A significant part of an educator’s job is to help each student recognize his or her “talent” and to teach students it takes a lot of effort to be good at anything. We owe it to our Creator to put in that effort and strive to become all he means for us to be.



The struggle of Asher Lev

My favorite book is My Name is Asher Lev, by Rabbi Chaim Potok. This book was shared with me during my undergraduate years by one of my professors. It tells the story of a Jewish boy who is an artist, despite his father’s desire for him to be a “good Jew.” As he grows, his art often causes conflict in his family and in his Jewish community. He struggles to remain faithful to his religion and his art.

This book had a huge impact on me, because even though I was in the somewhat sheltered environment of a Christian university, I still could see the conflicts between religion and the arts.

Those of us who are Christian artists or musicians must address the question of what it means to be a Christian artist. There are too many who believe that to be a Christian artist, you have to create Christian art, meaning explicitly religious art.



The church’s relationship to art

Historically, the origins of great art often were centered in the church. We celebrated the creative arts as a representation of our Creator God. Stained glass windows were used to tell the gospel story to those who could not read. Plainsong developed to take advantage of the size and structure of churches and cathedrals.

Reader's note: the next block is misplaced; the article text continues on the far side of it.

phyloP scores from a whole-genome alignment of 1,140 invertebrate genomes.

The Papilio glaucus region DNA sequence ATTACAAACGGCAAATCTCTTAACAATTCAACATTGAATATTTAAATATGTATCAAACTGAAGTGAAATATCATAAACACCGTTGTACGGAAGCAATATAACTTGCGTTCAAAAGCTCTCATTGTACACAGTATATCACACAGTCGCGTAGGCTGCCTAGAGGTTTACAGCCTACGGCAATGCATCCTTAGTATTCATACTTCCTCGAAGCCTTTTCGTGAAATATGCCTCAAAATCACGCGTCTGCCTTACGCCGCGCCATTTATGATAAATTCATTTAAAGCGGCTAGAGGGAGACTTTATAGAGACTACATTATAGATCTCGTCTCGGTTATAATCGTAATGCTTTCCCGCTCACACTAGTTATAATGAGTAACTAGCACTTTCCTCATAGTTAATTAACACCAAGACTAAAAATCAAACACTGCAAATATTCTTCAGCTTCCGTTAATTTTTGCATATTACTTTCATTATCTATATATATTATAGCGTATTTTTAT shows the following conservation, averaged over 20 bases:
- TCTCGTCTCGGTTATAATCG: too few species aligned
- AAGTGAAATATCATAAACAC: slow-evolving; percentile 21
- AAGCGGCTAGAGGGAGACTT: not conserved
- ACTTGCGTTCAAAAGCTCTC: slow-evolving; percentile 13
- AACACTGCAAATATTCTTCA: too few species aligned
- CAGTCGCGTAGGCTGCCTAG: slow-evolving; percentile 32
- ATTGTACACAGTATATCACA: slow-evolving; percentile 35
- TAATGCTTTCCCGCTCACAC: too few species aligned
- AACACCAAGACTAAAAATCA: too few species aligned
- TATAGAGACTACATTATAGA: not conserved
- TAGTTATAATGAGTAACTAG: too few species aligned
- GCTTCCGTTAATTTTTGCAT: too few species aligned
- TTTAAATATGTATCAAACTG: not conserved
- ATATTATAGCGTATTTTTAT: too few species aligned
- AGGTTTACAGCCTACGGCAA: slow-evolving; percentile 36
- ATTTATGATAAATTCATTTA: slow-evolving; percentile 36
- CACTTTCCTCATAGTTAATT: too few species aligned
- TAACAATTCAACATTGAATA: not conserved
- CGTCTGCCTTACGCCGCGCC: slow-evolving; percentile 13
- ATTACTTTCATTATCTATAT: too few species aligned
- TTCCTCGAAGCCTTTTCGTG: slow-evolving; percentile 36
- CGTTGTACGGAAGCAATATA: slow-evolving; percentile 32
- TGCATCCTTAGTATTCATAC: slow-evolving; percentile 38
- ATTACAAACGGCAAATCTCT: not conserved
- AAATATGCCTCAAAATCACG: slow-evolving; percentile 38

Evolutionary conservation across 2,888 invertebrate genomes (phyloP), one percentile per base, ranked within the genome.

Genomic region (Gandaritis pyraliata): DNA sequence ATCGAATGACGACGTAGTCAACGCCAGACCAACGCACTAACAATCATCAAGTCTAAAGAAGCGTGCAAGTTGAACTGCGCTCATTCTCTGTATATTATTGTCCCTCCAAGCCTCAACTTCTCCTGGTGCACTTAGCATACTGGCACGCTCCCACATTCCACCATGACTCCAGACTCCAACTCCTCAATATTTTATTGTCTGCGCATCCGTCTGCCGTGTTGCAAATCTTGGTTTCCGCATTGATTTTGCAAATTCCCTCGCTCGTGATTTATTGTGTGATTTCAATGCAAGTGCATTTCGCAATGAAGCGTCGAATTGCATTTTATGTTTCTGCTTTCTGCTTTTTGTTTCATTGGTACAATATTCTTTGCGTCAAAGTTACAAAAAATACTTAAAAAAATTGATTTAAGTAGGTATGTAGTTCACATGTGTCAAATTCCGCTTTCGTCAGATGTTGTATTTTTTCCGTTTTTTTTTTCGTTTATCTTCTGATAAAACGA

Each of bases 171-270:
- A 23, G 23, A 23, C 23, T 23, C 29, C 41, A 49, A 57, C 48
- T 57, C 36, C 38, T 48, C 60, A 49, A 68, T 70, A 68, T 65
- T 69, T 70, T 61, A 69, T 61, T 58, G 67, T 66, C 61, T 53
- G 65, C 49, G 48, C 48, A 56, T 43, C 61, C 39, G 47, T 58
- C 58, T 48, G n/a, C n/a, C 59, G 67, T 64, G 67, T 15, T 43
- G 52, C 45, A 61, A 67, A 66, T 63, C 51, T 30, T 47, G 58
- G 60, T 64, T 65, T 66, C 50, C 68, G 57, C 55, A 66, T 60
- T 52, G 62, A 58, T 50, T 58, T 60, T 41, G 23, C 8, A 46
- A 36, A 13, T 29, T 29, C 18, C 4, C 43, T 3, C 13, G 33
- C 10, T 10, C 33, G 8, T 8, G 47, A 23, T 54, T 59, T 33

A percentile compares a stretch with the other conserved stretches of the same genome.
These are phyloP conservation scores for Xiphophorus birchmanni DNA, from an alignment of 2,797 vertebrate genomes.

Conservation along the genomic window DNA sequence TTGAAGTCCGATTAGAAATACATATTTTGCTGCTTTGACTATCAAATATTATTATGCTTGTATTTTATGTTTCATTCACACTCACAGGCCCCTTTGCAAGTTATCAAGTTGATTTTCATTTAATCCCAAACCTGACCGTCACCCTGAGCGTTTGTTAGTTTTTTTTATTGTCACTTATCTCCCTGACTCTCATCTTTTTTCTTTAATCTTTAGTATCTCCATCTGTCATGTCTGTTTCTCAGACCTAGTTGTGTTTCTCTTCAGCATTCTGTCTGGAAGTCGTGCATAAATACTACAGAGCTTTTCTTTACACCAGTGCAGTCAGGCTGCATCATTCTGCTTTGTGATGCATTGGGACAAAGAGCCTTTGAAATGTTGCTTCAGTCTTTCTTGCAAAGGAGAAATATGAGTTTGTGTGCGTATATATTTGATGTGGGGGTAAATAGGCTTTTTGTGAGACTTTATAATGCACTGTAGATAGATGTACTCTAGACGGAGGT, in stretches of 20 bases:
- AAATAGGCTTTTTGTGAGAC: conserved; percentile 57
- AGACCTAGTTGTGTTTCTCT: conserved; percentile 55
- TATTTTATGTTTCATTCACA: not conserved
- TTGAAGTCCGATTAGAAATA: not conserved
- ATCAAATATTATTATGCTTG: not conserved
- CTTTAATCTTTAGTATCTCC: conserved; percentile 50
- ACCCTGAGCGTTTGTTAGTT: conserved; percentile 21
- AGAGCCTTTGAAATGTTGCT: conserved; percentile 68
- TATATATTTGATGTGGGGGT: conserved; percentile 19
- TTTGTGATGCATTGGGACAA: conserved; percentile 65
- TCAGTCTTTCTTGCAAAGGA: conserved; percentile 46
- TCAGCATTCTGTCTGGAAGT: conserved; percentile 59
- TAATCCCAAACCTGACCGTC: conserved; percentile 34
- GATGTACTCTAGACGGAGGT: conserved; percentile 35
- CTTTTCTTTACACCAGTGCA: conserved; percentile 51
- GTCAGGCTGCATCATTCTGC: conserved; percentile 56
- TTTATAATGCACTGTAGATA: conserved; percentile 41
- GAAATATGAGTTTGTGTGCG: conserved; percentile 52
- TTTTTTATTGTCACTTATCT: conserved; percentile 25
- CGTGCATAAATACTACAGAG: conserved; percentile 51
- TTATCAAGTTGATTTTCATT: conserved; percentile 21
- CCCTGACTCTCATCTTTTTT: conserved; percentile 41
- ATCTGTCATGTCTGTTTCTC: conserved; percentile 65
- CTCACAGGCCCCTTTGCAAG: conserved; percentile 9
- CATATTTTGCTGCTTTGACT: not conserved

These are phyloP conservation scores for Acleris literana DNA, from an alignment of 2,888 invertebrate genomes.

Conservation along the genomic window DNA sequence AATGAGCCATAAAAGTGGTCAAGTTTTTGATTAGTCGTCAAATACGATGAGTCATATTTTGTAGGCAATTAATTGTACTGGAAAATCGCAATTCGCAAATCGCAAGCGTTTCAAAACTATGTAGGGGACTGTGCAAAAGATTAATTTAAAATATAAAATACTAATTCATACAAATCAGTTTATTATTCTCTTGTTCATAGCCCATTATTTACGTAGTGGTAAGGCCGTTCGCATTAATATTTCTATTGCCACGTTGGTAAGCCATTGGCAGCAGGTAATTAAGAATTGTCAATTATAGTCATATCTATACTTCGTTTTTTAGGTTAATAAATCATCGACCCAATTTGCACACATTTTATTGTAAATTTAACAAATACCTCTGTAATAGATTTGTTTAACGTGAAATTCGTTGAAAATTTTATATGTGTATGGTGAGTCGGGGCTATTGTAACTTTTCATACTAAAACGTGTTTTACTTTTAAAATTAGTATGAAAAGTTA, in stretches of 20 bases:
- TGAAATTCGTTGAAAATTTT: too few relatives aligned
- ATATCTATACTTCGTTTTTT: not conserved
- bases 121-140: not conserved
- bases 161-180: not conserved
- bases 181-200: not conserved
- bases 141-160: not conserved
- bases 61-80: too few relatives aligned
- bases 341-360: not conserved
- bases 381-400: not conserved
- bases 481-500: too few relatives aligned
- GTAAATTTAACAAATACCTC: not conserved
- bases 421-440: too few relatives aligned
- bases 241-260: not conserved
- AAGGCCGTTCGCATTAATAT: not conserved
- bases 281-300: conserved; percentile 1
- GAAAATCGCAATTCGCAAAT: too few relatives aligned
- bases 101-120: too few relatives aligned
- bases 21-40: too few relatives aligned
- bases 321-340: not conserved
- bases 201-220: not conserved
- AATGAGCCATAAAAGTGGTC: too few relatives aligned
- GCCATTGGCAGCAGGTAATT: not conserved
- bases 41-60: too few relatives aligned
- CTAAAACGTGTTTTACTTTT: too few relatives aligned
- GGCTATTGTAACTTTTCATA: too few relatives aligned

The church of Rome was at the center of European power and was responsible for supporting many of the greatest artists of all time, like Michelangelo and Raphael. But all of this changed with the Protestant Reformation.

We took great art out of our churches, and art patronage was taken over by noblemen and wealthy merchants. Protestants destroyed much of the Christian art because they were opposed to the decoration of churches and feared the appreciation of visual images and sculptures would lead to the worship of these objects. Many artists ended up “left out” of the church, as our “gifts” were deemed too worldly.

Being a Christian artist

It is not uncommon to find people who believe the world of the artist, actor or musician is one inhabited inherently by sinners passionately pursuing hedonistic pleasures. The reality is every profession is full of sinners.

Those of us called to be artists have the same responsibility to share our faith as those who happen to be ministers, accountants, doctors, etc. We are not called to isolate ourselves, interacting only with other believers. We are called to “go and make disciples of all nations … teaching them to obey everything (Christ) commanded.”

Christ is to be Lord over all, not just over our times of corporate worship and prayer. He is interested, not just in the “religious” parts of our lives, but in all of our life and work.

EDITOR’S NOTE: See Kathryn Fouse’s Deep in the Hearts of Texans interview for more about her experience in music education.

Kathryn Fouse is the dean of the College of Visual and Performing Arts at the University of Mary Hardin-Baylor. The views expressed are those solely of the author.